Generally the term is used for purchasing foals to sell as yearlings, yearlings to sell as breeze-up horses or fillies to sell as in-foal mares. Whatever your pinhooking requirements, Richard will be delighted to help you.
Richard has enjoyed considerable success pinhooking on behalf of clients including having turned sales prices of 28,000gns into £120,000, €42,000 into €130,000, 42,000gns into 110,000gns, 47,000gns into €120,000, 110,000gns into 220,000gns, 32,000gns into £102,000, €55,000 into €90,000, £40,000 into £80,000, €50,000 into 85,000gns, €48,000 into 80,000gns, £5,000 into £50,000, etc.
When pinhooking foals to sell as yearlings Richard usually purchases from the Goffs November and Tattersalls December foals sales (both held in November of the year the foal is born). Most foals are aged 7-10 months when purchased and are sold in the European yearling sales approximately 10 months later.
Some foals are purchased for clients with Stud farms whilst others are purchased and then placed by Richard on suitable farms – farms where the care, preparation and attention to detail will give your investment the best possible chance of return.
When purchasing foals to pinhook Richard visualises what that foal will look like as a yearling and who will be there to purchase it. He looks for a foal which he feels he won’t be able to afford when it comes back as a yearling. Athleticism, conformation, pedigree, sex, date of birth, future sale target and yearling sales results are all aspects which Richard will consider prior to purchase. As with all pinhooking the key ingredient is ‘price’. You don’t want to overpay otherwise your profit is gone but you don’t want to purchase a foal and then have no-one look at it as a yearling. Richard is always thinking ‘what will this foal come back and make as a yearling ?’ As a rule Richard likes to spend between £20,000 and £60,000 on a foal for pinhooking but the key is about value – it might be that a foal who costs £100,000 is great value because he or she is by a top stallion with a good pedigree and is correct and walks well. If you are paying a daily rate to board a foal pinhooking under the value of £20,000 is very hard as often you are having to buy a filly with just an ok pedigree or a colt with a light pedigree who needs to improve.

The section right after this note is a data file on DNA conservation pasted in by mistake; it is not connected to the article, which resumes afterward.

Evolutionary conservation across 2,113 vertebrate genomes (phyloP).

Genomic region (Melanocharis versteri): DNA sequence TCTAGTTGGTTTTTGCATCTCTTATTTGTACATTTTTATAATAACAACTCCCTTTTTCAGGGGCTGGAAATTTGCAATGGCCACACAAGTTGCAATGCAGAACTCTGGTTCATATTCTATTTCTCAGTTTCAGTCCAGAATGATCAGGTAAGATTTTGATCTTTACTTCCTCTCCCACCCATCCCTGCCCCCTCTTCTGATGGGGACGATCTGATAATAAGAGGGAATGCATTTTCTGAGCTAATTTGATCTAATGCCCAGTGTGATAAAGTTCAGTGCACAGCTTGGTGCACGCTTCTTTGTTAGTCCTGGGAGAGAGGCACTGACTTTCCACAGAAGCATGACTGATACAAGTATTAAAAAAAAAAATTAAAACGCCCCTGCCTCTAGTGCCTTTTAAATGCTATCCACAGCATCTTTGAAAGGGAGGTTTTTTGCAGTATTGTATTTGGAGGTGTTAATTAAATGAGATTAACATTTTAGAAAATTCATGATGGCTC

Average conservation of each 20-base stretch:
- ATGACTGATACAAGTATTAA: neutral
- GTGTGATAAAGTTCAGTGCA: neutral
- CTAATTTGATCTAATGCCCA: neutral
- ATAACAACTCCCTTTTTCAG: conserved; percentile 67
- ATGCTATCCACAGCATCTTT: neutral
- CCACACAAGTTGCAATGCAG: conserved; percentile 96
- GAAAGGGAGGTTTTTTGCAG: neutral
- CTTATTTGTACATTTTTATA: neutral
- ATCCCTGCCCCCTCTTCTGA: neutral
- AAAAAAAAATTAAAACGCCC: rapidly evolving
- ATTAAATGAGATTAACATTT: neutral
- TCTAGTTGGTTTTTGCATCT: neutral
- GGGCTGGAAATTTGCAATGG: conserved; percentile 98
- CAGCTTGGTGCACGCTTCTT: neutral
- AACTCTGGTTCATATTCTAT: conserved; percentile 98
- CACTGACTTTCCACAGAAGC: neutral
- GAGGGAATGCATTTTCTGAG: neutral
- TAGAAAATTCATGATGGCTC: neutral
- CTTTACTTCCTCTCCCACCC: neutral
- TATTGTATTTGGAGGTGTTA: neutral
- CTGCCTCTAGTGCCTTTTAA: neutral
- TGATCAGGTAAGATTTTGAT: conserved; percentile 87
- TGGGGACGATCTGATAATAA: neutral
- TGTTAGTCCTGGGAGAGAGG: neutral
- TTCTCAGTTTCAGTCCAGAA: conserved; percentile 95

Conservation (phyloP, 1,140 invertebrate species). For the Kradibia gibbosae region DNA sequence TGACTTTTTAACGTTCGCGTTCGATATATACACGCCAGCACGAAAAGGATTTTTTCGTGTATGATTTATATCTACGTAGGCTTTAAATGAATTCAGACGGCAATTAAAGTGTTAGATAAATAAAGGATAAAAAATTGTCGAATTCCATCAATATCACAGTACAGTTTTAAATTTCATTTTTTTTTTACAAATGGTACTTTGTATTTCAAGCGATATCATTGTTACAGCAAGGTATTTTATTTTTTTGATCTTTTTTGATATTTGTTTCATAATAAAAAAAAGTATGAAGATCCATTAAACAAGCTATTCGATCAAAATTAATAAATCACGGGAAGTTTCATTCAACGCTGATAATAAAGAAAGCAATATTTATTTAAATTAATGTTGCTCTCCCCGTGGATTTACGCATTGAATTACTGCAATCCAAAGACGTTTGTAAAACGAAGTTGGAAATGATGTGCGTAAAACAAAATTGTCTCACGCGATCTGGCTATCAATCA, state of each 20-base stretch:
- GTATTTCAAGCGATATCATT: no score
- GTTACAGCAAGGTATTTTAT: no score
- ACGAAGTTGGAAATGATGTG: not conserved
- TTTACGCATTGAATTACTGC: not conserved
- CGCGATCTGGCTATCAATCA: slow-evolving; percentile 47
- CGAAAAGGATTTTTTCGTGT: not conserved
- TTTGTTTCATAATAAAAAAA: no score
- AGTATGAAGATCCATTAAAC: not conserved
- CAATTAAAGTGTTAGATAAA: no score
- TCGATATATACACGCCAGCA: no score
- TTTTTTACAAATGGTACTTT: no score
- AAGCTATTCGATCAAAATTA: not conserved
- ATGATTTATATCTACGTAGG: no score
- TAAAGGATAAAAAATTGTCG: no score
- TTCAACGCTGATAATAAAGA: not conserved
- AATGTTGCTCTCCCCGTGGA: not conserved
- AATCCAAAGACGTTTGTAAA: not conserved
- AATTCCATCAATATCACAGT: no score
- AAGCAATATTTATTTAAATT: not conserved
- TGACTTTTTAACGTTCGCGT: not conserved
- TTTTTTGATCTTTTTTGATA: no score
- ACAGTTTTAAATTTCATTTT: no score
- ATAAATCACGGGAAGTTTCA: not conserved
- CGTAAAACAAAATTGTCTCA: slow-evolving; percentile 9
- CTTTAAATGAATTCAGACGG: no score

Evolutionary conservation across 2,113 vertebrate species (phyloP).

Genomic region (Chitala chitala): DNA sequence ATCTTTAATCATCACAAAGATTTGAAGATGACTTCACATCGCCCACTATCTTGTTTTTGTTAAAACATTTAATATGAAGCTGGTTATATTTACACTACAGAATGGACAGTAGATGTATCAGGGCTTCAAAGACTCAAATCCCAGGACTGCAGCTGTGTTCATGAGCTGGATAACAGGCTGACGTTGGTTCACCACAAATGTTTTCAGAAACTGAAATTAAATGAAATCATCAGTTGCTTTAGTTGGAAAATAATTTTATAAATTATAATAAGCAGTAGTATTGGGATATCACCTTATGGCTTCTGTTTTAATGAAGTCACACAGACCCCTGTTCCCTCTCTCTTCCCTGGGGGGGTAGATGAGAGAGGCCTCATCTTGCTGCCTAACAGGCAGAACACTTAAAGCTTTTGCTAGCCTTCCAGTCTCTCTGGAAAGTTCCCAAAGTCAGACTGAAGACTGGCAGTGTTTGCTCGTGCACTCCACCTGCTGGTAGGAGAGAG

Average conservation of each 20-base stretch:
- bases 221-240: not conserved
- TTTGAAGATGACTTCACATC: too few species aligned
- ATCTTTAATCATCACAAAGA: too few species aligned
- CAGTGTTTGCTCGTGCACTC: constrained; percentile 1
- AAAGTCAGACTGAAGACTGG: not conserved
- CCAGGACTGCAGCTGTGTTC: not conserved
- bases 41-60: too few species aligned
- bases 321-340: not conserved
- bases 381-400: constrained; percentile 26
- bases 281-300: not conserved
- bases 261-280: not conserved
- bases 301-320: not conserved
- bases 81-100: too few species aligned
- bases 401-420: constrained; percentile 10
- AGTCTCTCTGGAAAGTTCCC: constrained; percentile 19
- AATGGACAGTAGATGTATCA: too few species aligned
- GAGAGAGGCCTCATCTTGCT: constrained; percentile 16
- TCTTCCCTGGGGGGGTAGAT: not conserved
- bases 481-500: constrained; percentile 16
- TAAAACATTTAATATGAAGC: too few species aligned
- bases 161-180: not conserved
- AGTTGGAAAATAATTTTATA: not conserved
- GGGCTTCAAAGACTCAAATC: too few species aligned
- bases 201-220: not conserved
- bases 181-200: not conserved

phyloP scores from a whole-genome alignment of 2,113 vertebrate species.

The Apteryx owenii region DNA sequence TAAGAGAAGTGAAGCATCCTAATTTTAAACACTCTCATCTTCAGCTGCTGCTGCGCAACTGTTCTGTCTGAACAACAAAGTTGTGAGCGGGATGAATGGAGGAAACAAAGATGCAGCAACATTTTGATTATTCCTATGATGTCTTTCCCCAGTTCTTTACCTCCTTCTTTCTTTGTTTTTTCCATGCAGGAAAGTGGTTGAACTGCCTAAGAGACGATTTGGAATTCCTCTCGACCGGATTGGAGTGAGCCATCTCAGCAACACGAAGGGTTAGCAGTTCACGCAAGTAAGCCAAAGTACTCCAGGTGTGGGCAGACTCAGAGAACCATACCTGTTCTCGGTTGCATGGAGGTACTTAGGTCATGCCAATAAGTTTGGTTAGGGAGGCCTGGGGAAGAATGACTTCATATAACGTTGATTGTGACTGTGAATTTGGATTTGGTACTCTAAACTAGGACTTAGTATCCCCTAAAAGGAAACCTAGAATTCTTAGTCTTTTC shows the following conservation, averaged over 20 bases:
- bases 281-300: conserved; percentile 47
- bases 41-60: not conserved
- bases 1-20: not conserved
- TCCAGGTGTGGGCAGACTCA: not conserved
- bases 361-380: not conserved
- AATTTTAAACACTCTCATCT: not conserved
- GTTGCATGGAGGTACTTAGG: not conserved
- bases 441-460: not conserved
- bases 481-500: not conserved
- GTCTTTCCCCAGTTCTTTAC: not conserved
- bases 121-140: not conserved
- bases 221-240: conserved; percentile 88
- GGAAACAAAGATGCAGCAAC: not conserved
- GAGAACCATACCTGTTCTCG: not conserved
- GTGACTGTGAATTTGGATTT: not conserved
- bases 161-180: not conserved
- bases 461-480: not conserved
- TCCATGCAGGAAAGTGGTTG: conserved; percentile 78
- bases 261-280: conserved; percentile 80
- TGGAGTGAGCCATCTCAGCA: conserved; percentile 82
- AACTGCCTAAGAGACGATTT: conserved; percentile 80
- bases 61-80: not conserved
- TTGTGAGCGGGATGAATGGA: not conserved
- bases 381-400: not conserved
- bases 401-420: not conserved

Value is key again when purchasing yearlings to sell as breeze-up horses and fillies to sell as in-foal mares – you must be able to see a profit at the end. The breeze-up game is incredibly specialist and high risk. Not only do more injuries occur due to the nature of the game but it is also the last chance saloon. If your breeze-up horse does not sell then you invariably have to put the colours on it yourself, try to win and then sell on or sell it in the July sale as an unraced 2-year-old for small money. With most Agents and trainers timing breeze-up horses it is also paramount that your ‘breezer’ can gallop and it needs to gallop fast to make good money. But good money they can make – if a breeze-up horse clocks a good time and is by the right stallion he can make a lot of money and with the breeze-up results from 2016 including two Royal Ascot juvenile winners it is likely that this market will only get stronger.
Fillies straight off the track to sell as in-foal mares can be a good way to pinhook. With the large annual dispersals from the likes of Darley, Shadwell & Juddmonte plus the numerous smaller sales throughout the year there are bargains to be had. Correct, athletic broodmares with good race records and strong pedigrees are highly prized assets come the Autumn mare sales. Choosing the right stallion at the right level is a key decision as you need to be selling the mare back in-foal to a stallion that the market wants – it’s also key the mare gets in-foal and preferably first time with an early service date otherwise what you are re-selling is less appealing to potential purchasers.
If you are interested in pinhooking and would like to discuss the various options please contact Richard on +44 7769 349240 or email firstname.lastname@example.org